Hitting America's Soft Underbelly. The Potential Threat of Deliberate Biological Attacks Against the U.S. Agricultural and Food Industry
RAND NATIONAL DEFENSE RESEARCH INST SANTA MONICA CA
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Agriculture1 and the food industry in general are enormously important to the social, economic, and, arguably, political stability of the United States. Although farming directly employs less than 3 percent of the American population, one in eight people works in an occupation that is directly supported by food production. Agricultures share of produce sold overseas is more than double that of other U.S. industries, which makes the sector a major component in the U.S. balance of trade. Unfortunately, the agriculture and food industries are vulnerable to deliberate and accidental disruption. Critical concerns in this area include The concentrated and intensive nature of contemporary U.S. farming practices The increased susceptibility of livestock to disease A general lack of farmfood-related security and surveillance An inefficient, passive disease-reporting system that is further hampered by a lack of trust between regulators and producers Veterinarian training that tends not to emphasize foreign animal diseases FADs or large-scale husbandry A prevailing focus on aggregate, rather than individual, livestock statistics Although vulnerability does not equate to risk, and there are few recorded instances of terrorists actually using disease against agriculture, a realistic potential for disruption exists. Indeed, what makes the vulnerabilities inherent in agriculture so worrying is that the capability requirements for exploiting those weaknesses are not significant and are certainly less considerable than those needed for a human directed bio-attack. Several factors account for this situation. First, there is a large menu of agents from which to choose, with no less than 15 List A pathogens identified by the Office International des Epizooties OIE as having the potential to severely effect agricultural populations andor trade.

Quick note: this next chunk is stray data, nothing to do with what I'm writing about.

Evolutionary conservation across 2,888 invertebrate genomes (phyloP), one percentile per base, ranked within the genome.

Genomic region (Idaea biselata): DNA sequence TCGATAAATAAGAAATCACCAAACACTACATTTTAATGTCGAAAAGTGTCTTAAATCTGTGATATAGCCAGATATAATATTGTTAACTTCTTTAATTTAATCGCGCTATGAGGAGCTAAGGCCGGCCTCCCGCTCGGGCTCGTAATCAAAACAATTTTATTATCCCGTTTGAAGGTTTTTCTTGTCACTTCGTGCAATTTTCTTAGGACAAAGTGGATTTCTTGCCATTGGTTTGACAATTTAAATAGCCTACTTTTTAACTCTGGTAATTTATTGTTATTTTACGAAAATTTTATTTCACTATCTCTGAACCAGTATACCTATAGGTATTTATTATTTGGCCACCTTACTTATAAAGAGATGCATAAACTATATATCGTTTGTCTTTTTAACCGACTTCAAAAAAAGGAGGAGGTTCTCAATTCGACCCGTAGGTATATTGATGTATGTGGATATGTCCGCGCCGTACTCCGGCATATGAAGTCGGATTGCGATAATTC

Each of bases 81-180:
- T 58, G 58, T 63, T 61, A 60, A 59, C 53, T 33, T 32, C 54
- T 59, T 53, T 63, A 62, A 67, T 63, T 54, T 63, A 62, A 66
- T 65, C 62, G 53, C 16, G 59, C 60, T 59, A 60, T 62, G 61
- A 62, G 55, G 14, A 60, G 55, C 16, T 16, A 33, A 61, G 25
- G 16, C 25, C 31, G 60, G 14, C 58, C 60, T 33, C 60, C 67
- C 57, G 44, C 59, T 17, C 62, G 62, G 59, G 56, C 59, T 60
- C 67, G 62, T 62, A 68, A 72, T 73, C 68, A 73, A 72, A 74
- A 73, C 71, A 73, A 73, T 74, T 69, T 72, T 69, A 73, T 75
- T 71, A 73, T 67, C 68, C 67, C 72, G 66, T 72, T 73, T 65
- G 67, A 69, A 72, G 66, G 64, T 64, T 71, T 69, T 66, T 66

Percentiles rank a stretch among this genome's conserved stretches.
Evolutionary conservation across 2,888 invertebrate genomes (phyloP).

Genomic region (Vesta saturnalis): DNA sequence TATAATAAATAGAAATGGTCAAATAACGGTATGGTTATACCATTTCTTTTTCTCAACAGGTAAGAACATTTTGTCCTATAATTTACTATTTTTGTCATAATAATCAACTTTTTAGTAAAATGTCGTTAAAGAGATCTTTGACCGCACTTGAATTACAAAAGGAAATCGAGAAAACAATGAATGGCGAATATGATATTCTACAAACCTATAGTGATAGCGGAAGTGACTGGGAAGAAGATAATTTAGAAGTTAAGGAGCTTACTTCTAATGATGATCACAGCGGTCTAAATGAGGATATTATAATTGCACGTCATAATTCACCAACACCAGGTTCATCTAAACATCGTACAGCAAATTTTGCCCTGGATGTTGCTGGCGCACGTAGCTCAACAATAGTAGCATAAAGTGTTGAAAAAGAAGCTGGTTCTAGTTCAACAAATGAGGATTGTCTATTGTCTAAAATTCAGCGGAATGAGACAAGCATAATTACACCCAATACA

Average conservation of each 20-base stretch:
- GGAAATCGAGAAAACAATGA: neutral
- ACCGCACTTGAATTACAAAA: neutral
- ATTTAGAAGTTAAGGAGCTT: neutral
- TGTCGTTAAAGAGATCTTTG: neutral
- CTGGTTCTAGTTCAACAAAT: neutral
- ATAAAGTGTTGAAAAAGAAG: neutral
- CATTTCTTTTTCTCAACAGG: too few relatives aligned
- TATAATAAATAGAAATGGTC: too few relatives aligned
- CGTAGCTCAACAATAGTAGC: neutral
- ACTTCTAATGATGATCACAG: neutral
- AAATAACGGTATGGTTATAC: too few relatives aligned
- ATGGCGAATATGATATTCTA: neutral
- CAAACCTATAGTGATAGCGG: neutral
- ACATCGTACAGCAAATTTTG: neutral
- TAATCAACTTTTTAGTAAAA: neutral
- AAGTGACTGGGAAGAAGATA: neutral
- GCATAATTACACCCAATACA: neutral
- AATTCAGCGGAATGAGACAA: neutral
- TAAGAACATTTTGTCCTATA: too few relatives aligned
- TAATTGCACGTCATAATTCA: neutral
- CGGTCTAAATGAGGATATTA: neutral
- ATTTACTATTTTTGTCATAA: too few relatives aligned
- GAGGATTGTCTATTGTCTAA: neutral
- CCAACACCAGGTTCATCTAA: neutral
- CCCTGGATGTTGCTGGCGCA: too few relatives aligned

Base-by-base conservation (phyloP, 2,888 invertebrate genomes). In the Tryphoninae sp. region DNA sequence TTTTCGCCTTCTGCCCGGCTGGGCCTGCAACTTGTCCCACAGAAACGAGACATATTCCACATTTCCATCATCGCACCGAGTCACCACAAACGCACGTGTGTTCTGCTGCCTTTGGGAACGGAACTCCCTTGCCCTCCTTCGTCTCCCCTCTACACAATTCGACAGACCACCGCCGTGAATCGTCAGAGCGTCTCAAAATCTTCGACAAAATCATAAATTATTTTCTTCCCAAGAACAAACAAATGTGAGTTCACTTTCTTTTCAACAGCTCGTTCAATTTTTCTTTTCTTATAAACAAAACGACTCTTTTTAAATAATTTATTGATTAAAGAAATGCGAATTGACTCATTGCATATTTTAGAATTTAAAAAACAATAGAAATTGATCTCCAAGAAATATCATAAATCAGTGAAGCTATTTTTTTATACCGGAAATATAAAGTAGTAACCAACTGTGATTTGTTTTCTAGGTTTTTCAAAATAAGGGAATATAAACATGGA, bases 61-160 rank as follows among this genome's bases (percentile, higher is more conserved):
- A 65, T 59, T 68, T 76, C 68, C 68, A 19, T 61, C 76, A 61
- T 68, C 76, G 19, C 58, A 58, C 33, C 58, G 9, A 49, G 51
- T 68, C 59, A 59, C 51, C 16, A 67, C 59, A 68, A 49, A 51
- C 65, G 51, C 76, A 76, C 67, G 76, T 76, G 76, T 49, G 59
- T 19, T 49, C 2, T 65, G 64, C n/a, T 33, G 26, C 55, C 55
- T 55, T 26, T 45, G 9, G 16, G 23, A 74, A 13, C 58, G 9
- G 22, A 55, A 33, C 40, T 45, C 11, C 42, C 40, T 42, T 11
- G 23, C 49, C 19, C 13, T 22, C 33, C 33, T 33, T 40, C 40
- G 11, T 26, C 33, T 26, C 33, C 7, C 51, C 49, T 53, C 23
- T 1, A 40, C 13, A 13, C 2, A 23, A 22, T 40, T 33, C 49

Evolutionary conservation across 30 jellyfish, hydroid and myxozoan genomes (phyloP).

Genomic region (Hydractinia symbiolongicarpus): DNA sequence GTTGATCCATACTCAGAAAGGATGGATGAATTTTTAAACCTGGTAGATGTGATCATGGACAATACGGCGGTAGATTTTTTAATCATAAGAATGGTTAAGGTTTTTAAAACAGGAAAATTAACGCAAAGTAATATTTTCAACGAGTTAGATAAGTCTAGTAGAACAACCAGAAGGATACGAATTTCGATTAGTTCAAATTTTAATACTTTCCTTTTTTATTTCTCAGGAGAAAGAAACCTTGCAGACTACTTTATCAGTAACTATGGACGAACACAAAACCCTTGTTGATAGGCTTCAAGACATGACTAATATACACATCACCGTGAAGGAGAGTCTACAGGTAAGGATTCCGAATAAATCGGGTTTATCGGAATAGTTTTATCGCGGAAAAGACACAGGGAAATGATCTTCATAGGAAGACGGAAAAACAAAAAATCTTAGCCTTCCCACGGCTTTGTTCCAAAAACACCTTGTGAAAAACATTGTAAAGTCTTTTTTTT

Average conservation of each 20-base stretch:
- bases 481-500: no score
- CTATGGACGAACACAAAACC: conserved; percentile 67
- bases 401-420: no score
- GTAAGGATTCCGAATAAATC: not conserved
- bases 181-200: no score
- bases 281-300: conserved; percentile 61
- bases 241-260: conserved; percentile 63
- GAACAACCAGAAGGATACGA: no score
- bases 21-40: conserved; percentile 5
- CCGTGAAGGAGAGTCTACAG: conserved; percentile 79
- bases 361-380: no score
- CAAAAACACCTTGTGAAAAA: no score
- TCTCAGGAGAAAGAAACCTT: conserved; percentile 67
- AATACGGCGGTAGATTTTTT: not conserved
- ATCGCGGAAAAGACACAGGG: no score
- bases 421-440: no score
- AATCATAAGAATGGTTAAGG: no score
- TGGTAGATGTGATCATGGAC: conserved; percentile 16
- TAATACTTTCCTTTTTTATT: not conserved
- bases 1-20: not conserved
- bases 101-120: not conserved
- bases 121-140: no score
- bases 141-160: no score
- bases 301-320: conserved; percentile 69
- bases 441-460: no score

- Medicine and Medical Research
- Food, Food Service and Nutrition
- Chemical, Biological and Radiological Warfare
- Government and Political Science